Tony Visconti’s 11 favourite David Bowie songs of all time
There are few artist and producer combinations as intrinsically and influentially linked as David Bowie and Tony Visconti. The duo shared some of the Starman’s most successful albums and songs, creating a career that will outlive us all. They not only shared a professional relationship but a friendship full of music too. Below, the acclaimed producer has shared his favourites of the bunch and it provides one hell of a playlist.
Visconti worked with Bowie on albums Space Oddity, The Man Who Sold The World, Young Americans, Low, Heroes, Scary Monsters plus many, many more, all the way up to his grand finale, Blackstar. While the list was comprised in 2014 with NME, before the latter album was produced, we can be sure that it includes some of Visconti’s favourite songs from his time working with the Thin White Duke.
Visconti and the Bowie estate are set to release a brand new remix of the 1970 record The Man Who Sold The World with the just yesterday seeing the release of a brand new remix of the titular track. It’s a faithful remix and one which feels more akin to Bowie’s mood at the time and sees the star enact his trippy vision more clearly than ever before. It’s a testament to Visconti’s connection with the iconic singer that he could do such a thing without Bowie’s involvement. But, looking at their joint CV, it’s easy to see how the two were halves of the same whole.
It’s reflected in his choices, too. Visconti tends to pick songs that are not only some of Bowie’s best, not just some choice deep cuts from his wide collection, but most of them have a wider, more meaningful connection for Visconti—memories. Such as ‘She Shook Me Cold’ from The Man Who Sold The World, as Visconti says: “Birth of grunge. I’m proud of all involved, Ronson, Woodmansey and Bowie. No overdubs, just us.”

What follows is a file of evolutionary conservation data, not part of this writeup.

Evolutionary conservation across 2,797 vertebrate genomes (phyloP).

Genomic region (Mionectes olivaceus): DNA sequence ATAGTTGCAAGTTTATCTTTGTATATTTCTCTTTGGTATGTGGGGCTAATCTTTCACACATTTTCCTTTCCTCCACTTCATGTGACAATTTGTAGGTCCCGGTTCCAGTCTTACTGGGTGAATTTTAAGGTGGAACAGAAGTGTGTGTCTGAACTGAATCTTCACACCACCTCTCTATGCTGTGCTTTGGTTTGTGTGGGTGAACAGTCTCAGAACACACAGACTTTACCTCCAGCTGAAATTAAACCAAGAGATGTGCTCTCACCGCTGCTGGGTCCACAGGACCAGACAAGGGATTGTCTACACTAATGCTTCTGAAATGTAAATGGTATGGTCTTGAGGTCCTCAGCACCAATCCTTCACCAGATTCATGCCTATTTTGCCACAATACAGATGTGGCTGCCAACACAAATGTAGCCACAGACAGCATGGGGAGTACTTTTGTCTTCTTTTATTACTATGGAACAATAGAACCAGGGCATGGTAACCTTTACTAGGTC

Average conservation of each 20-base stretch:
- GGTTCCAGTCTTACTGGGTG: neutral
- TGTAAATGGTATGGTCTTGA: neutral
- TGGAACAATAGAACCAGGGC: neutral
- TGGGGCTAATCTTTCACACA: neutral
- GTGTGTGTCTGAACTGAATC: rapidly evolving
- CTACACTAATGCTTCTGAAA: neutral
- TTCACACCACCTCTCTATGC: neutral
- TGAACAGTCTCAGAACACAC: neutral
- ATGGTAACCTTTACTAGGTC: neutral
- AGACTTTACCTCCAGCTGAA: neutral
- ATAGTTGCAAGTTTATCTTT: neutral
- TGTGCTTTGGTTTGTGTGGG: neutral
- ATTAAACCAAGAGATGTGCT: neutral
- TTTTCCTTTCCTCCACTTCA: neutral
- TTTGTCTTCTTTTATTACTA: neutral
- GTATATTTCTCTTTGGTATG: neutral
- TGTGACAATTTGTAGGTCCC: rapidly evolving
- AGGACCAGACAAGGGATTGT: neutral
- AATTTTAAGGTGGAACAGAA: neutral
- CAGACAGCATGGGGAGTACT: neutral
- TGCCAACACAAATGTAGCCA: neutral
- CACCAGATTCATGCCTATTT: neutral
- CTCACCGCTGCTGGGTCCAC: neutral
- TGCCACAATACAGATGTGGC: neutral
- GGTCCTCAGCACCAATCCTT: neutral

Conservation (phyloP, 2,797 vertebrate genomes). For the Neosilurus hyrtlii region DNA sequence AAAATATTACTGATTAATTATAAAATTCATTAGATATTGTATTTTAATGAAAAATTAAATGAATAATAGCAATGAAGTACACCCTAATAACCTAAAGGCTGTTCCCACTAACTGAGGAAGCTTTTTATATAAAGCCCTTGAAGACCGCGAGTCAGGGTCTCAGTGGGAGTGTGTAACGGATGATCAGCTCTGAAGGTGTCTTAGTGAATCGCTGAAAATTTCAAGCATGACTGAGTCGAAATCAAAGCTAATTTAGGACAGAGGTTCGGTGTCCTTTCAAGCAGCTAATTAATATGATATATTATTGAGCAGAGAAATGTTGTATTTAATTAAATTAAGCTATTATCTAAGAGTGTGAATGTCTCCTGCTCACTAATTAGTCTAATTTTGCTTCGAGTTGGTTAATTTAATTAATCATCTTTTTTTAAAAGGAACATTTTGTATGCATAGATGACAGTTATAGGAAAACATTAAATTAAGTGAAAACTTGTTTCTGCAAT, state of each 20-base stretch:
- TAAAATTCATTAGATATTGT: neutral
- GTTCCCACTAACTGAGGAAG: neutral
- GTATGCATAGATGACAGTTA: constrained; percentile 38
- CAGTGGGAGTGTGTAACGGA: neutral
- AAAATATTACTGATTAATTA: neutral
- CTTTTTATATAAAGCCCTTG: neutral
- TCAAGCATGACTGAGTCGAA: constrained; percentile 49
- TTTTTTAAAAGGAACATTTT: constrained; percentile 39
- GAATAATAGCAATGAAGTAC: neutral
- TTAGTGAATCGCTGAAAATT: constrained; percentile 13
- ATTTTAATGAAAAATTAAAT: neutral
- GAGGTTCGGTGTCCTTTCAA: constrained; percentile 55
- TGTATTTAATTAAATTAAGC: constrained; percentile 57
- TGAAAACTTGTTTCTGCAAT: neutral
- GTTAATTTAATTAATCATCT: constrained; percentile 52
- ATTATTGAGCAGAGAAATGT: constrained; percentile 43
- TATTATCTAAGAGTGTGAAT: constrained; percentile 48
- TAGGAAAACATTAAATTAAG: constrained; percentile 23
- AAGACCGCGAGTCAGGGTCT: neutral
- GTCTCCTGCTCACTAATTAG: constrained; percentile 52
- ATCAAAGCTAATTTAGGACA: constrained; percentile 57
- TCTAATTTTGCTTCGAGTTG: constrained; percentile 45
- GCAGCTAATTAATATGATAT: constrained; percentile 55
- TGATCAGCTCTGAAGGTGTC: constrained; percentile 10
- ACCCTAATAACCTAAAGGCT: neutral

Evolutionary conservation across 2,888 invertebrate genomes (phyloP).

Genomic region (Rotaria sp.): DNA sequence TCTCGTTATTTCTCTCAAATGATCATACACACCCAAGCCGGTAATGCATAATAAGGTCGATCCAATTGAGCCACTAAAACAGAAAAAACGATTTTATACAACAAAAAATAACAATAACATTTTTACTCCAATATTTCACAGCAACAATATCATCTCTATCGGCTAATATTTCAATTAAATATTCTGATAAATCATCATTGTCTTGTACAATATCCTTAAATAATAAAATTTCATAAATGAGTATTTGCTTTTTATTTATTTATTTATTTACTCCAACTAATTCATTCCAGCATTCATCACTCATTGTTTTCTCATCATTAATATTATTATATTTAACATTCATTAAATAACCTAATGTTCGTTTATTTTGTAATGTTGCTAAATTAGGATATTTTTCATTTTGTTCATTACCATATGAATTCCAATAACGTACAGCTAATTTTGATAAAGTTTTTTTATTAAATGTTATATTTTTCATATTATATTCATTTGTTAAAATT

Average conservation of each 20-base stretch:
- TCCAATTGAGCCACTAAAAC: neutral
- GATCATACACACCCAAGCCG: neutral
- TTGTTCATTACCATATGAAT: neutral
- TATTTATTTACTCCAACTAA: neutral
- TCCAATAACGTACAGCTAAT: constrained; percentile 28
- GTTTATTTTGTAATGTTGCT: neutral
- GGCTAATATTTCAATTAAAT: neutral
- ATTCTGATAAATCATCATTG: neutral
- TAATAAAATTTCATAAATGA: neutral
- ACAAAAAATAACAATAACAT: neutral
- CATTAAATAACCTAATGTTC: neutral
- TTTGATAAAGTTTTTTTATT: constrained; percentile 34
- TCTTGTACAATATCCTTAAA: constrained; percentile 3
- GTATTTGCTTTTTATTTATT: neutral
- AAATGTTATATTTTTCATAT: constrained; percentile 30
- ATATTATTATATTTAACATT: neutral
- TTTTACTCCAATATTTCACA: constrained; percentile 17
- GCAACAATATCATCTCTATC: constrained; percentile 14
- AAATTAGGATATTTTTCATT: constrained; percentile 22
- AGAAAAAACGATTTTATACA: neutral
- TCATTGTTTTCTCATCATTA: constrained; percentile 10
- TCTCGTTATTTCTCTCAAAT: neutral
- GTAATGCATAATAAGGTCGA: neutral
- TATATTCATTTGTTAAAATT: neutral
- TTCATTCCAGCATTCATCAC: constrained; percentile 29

However, some are just clearly the songs he would happily play through the speakers of his own home, like ‘It’s Gonna Be Me’ from 1975’s Young Americans which Visconti describes as “If Bowie and Ray Charles wrote a song together,” calling it, “soulful and sad. Great vocal performance.” Another similar track is ‘Sweet Thing’ from Diamond Dogs which Visconti says “goes to dark places, yet romantic. It’s almost impossible to separate it from the following song ‘Candidate.’”
Of course, he’s happy to select a legendary song like ‘Life on Mars’ too, “A classic,” he says, “always very moving to hear. Ronson wrote a wonderful string arrangement. Goosebumps galore!” As well as selecting some of the stranger moments of Bowie’s repertoire, including ‘It’s No Game (Part One) from Scary Monsters summed up by Visconti as: “Just when you thought you’ve heard everything – a Japanese woman rapping on a song Bowie wrote when he was 16.”
There’s also space on the list for a cover, Bowie’s version of Morrissey’s song ‘I Know It’s Gonna Happen Someday’ is given the nod, not for the fact it grew a grudge between them, but because “Bowie made this his own, a tearjerker. One of his best vocal performances ever.” It speaks of not only a true Bowie fan but a friend. Countless people have created their list of favourite Bowie songs, Iggy Pop has had a go, even Bowie himself. But perhaps nobody is better placed than Visconti.
The producer has created a list that works as a crash course introduction to everything that is good about David Bowie. From across his varied career, Visconti has chosen the songs that dared to adventure, that challenged the preconceptions of pop and that drove the artist and the art form along with them.